Temer said: “Despite the robust trade growth between Brazil and the Arab World reaching $20 billion over the past year, we must work together to bring it to the next phase of development and open broad areas of investment and cooperation. Currently, we are discussing our trade agreements with some Arab countries at various levels.”

The forum also welcomed a speech by Ibrahim Al-Zabin, Ambassador of Palestine in Brazil and Dean of the Arab Diplomatic Corps, who highlighted the need to alleviate the bureaucratic procedures that hinder the entry of Arab products into the Brazilian market, it said.

He called on Brazil to support the Arab countries that seek to join the Mercosur, based on Brazil’s influential role in decision-making within the assembly countries. – TradeArabia News Service

A series of lectures was also held under the theme ‘Economic Scenarios: Brazil and Arab Countries’ followed by panel discussions on several topics, including technology and innovation, food security, and increasing trade in the halal sector, where Arab countries are considered as one of the biggest markets for halal products, such as food and cosmetics, among others and Brazil is the largest food exporter to Arab countries, said a statement.

The participants also discussed current investments and future opportunities between Arab and Brazilian enterprises as the South American nation gained about $700 billion in cumulative foreign investment. The event also focused on the potentials of renewable energy and sustainability where Brazil offered its vast expertise in the field, noting that 68 per cent of power sources in Sao Paulo comes from renewable energy, it added.

The forum also explored new strategies for Arab-Brazilian cooperation focused on investment and tourism. It also discussed the need to establish an Arab-Brazilian bank with large capital to meet the growing needs of the two countries, joint initiatives to develop biomedical and engineering industries, developing the transport sector aimed at enhancing inter-regional trade and establish mega investment projects in heavy industries, logistics, renewable energy, among others.

The Arab countries have recently been included as a strategic hub for Brazil through the Secretariat of the Presidency, which works to promote strategic political and economic partnership. It was also revealed during the forum that research is underway which explores the possibilities of establishing an investment authority which will promote cooperation between Brazil and the various Arab countries in key investment areas.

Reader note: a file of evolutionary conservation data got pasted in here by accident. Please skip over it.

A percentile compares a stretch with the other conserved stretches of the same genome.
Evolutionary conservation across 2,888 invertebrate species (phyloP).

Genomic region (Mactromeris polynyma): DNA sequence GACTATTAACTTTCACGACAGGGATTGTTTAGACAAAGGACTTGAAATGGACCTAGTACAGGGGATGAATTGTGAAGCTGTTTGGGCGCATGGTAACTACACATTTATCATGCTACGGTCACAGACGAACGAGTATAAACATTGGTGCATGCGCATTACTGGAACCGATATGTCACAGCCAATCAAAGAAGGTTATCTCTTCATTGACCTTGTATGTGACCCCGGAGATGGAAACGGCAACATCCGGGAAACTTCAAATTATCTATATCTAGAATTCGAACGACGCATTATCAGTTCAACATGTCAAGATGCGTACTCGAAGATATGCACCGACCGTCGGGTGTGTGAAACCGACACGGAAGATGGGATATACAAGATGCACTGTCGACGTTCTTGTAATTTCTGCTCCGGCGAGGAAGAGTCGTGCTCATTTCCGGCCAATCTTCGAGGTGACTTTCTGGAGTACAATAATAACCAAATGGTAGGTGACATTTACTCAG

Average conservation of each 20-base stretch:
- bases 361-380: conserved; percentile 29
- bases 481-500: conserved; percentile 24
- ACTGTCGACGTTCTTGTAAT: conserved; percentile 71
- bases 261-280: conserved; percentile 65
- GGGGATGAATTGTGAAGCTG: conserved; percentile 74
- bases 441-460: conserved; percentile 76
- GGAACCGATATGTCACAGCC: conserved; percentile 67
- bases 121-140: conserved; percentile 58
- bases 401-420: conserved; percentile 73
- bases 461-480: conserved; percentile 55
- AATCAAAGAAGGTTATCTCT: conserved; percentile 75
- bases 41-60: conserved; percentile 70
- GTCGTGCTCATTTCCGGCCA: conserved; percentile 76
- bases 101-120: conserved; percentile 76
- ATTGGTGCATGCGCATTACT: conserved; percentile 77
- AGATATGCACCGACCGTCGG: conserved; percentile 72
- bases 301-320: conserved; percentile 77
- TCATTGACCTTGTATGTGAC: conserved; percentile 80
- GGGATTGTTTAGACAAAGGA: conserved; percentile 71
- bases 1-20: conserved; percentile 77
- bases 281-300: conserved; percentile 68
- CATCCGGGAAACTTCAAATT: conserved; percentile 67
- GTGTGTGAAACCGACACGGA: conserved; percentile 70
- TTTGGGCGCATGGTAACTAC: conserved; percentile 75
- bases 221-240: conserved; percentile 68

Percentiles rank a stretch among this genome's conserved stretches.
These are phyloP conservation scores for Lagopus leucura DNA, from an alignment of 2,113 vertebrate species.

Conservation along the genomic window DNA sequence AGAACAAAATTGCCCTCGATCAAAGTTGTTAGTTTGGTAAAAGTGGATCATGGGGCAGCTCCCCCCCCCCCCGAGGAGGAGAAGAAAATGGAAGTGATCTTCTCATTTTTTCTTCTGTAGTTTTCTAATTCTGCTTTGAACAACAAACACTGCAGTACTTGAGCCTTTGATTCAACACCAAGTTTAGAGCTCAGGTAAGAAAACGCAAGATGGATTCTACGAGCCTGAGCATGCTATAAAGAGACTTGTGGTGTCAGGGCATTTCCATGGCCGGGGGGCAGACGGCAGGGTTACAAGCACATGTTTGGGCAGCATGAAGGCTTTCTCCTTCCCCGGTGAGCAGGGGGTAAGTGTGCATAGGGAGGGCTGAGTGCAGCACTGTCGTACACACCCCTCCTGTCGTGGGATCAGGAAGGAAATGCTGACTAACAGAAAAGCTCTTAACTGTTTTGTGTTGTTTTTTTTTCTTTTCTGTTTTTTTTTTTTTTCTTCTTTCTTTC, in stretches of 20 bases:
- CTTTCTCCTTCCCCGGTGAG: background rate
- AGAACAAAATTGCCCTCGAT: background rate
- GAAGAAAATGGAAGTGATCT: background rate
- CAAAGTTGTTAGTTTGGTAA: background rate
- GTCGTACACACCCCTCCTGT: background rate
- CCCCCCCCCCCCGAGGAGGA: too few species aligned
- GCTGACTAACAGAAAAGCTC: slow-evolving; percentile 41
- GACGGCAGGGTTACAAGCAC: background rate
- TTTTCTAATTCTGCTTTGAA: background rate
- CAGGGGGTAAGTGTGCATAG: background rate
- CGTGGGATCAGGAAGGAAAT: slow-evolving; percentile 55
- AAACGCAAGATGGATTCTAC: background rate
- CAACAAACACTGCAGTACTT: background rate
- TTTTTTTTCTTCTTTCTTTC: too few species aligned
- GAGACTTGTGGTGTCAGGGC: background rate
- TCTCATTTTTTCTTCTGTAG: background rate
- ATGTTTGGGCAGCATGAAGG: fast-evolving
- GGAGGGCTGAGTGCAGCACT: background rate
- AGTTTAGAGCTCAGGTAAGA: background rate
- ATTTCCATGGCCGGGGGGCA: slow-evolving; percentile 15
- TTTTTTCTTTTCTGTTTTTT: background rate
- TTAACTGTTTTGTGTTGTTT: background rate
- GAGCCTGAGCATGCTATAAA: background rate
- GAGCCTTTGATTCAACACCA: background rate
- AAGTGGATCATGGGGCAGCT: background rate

The speakers at the event concurred that considering Brazil’s economic resurgence, which is now the sixth largest economy in the world, the next coming years will witness a stronger cooperation among these nations, given that Brazil and the Arab World enjoy a steady and inclusive relationship.

The meeting concluded on a high note which highlighted the importance of promoting and sustaining present and future growth and endorsed the need to take this historic initiative to the next level and bring fruitful cooperation, leading to increased trade relations and cultural, tourism and technological exchange, it stated.

Source: TradeArabia News Service


Brazil’s inflation rate accelerated for the first time this year in mid-April but still undershot economist expectations, keeping the central bank on track to cut interest rates to an all-time low next month.

Consumer prices tracked by the benchmark IPCA index rose 2.80 percent in the 12 months to  mid-April, government statistics agency IBGE said on Friday, slightly below the median 2.84 percent estimate in a Reuters poll.

The reading underscores the central bank’s struggles to lift inflation back to this year’s target range of 4.5 percent plus or minus 1.5 percentage points after missing it for the first time last year.

High unemployment and widespread idle capacity, as well as an unexpectedly long stretch of food deflation, have kept a lid on price increases this year.